• Join over 1.2 million students every month
  • Accelerate your learning by 29%
  • Unlimited access from just £6.99 per month

Of Mice and Men - The differences between the book and the film.

Extracts from this document...

Introduction

By Ollie Wright This essay will tell you the differences between the film and the novel, with reasons. I have read the book and watched the film 'Of Mice and Men'. The novel starts with Lennie and George walking towards a ranch a few miles south of Soledad in America. Lennie is described as large man of simple intelligence: " He walked heavily, dragging his feet a little, the way a bear drags his paws." George, however, is just the opposite, clever and alert: "The first man was small and quick, dark of face, with restless eyes and sharp, strong features." George promised to take care of Lennie when his Aunt Clara died. The film starts with a young woman in her twenties in a red dress that is ripped; she is crying. This gives the viewer the impression that she has been attacked and possibly raped. Lennie and George are hiding in a water-filled ditch. Weed ranch men on horseback, with guns, appear to be hunting them. The director of the film has started with this scene because it feels sinister and makes you want to know what happens to Lennie and George. In the book, there is a discussion between George and Lennie about the bus journey "Jes a little stretch down the road. ...read more.

Middle

Lennie was told off by George and sent to take it back to the barn. In the film we see Lennie pretending to bring in second pup. This makes Lennie much more intelligent compared to the novel where he doesn't seem bright enough to play such a trick. In both the film and the novel, Candy's faithful old dog is shot by Carlson, but Candy's emotions are portrayed completely differently. In the novel, Candy just looks at the ceiling and doesn't react to anything around him, "Only Candy continued to stare at the ceiling," but in the film we see and hear Candy crying openly. I believe Garry Sinise makes us empathetic towards Candy and this shows how George could feel if he lost Lennie as Candy's dog was his only friend. There were a number of additional scenes in the film, such as: the men at work, the incident at Weed and scenes that bring George closer to Curley's wife. Garry Sinise has done this to make Curley's wife less of a tart and makes us feel warmer towards her. The film has missed out the scene where Crooks, Lennie, Candy and Curley's wife are altogether in the barn and Curley's wife says that she could get Crooks hung by the click of her fingers. ...read more.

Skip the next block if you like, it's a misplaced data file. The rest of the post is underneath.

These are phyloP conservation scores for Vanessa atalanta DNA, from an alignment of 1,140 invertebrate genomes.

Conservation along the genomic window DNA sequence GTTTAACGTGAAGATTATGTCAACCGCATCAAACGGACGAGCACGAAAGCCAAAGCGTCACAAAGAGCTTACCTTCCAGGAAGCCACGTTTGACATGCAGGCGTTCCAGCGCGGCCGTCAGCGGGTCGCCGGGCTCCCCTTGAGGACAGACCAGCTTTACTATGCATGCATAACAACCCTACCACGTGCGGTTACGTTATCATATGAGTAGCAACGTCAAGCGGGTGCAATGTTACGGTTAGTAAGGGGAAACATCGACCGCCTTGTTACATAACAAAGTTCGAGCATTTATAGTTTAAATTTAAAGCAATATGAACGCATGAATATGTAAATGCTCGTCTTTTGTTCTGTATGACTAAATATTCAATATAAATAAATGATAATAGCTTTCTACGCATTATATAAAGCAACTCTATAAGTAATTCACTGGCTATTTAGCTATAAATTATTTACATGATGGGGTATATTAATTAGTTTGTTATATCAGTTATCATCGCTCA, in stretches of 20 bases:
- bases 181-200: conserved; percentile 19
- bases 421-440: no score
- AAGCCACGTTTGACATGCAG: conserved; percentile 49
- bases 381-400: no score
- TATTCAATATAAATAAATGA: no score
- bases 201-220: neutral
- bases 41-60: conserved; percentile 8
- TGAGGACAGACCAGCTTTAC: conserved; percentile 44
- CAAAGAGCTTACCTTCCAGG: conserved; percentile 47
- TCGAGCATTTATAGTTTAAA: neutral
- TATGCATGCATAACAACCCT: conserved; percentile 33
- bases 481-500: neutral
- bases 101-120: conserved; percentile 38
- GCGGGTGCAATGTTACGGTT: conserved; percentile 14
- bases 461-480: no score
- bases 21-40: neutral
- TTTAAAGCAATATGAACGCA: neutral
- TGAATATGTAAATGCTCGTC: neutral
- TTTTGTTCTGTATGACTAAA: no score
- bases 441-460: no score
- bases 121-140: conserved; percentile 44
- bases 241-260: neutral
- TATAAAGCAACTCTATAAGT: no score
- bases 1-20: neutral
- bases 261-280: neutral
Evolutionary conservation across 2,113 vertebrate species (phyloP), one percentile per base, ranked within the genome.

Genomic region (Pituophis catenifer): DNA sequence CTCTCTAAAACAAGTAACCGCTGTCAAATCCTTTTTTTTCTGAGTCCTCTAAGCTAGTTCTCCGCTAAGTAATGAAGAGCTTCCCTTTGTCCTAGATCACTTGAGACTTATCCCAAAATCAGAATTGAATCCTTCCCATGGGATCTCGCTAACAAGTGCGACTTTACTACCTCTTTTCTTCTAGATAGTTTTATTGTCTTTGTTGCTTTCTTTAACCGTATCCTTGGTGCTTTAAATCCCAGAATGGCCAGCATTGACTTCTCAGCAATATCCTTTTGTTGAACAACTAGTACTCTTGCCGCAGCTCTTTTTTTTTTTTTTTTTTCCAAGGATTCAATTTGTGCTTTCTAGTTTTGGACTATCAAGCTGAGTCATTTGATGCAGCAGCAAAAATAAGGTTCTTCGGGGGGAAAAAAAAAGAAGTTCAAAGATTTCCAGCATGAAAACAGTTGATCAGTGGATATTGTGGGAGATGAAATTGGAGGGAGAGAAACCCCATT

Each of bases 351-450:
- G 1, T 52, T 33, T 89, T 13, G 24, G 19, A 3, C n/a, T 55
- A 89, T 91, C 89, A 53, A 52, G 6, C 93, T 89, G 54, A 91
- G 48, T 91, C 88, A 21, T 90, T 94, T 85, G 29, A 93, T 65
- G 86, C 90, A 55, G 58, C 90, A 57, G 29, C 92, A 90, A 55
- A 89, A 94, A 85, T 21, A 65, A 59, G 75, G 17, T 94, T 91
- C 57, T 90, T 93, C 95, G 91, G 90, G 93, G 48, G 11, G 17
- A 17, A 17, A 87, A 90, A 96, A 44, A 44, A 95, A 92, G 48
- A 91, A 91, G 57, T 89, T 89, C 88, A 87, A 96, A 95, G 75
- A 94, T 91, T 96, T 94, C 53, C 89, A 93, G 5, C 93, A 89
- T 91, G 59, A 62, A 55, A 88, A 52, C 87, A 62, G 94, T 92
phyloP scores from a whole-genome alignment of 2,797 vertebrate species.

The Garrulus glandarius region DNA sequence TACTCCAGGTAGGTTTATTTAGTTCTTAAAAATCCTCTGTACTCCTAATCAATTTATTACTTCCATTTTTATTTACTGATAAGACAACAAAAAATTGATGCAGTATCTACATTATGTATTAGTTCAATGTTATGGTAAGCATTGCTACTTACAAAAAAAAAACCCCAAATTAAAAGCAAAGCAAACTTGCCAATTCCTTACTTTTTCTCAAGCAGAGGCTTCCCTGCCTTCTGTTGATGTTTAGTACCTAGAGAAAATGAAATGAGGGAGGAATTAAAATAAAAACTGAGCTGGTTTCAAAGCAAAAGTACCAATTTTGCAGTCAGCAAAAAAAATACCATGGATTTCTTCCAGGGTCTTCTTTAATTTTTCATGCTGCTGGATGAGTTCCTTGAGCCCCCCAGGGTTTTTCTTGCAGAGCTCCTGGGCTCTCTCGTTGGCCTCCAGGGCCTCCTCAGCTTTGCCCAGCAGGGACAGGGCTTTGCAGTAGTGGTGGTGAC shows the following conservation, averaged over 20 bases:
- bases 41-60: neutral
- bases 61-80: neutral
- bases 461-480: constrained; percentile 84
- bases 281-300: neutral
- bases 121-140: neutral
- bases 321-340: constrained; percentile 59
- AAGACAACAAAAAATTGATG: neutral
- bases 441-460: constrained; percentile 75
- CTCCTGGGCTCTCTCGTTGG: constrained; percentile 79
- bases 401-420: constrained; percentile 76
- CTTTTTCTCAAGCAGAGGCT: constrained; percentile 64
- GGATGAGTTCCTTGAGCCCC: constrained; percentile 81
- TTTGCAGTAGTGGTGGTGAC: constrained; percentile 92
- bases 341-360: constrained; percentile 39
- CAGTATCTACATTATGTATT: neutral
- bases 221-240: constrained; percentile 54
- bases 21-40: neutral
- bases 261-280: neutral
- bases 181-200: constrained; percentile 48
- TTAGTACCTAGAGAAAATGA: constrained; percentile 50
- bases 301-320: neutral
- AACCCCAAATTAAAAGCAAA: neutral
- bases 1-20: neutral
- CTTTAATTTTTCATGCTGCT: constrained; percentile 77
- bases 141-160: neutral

Conclusion

In the novel, the ranch hands find George standing over Lennie's body after shooting him. George has done this out of love for Lennie and made his departure painless as possible. As George is going to shoot him he tells Lennie their dream about owning their private ranch. He had to kill him first to stop the ranch men slaughtering him: "The hand shook violently, but his face set and his hand steadied." In the novel, when the ranch men find George they congratulate him on killing Lennie. This is missed out in the film, I believe that director did this so the ranch hands wouldn't appear unsympathetic towards the George. It could be that the director was trying to show that most people aren't consciously cruel, only ignorant. In the concluding scene, of the film, George is shown in a railway carriage remembering Lennie. This is effective because it makes you grieve with him, about Lennie's death. This scene doesn't appear in the book. After studying "Of Mice and Men", I found the ending was unexpected and it surprised me that George killed Lennie. Of the two versions, I preferred the film because of the visual impact and the music, which the novel could not portray. I feel this added tension and impact. Oliver Wright 7236 Cranbourne School Basingstoke 24/02/2002 58421 ...read more.